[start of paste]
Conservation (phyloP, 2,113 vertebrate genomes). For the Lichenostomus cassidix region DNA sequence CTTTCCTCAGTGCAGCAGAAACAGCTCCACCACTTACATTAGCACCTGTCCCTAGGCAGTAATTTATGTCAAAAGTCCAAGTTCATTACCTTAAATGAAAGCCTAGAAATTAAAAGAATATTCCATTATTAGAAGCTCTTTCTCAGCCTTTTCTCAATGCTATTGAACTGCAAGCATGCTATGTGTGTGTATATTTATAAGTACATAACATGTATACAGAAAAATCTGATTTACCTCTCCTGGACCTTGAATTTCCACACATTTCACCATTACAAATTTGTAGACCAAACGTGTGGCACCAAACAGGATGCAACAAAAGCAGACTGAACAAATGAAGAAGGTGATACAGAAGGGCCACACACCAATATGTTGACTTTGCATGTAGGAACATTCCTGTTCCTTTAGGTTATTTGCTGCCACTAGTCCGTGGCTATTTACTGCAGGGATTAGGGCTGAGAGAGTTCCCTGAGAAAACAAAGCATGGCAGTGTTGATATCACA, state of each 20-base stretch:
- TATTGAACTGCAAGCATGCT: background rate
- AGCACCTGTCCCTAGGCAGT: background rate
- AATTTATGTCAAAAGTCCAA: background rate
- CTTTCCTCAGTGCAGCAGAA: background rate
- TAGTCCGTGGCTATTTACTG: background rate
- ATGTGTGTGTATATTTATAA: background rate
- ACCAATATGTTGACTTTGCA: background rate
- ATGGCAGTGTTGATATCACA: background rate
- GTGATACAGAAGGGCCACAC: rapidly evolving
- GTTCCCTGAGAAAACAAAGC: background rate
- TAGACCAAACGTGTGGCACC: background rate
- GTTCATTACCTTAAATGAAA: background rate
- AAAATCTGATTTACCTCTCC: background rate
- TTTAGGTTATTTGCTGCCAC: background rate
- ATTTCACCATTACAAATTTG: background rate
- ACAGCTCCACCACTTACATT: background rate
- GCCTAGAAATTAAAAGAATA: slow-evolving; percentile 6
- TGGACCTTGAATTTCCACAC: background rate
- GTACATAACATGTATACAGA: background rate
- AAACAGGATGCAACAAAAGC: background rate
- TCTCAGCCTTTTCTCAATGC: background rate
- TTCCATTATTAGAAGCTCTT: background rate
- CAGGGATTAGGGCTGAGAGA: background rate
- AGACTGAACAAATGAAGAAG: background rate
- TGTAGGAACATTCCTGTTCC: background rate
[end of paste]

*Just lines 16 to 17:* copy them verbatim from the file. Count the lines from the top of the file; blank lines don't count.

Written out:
- ATTTCACCATTACAAATTTG: background rate
- ACAGCTCCACCACTTACATT: background rate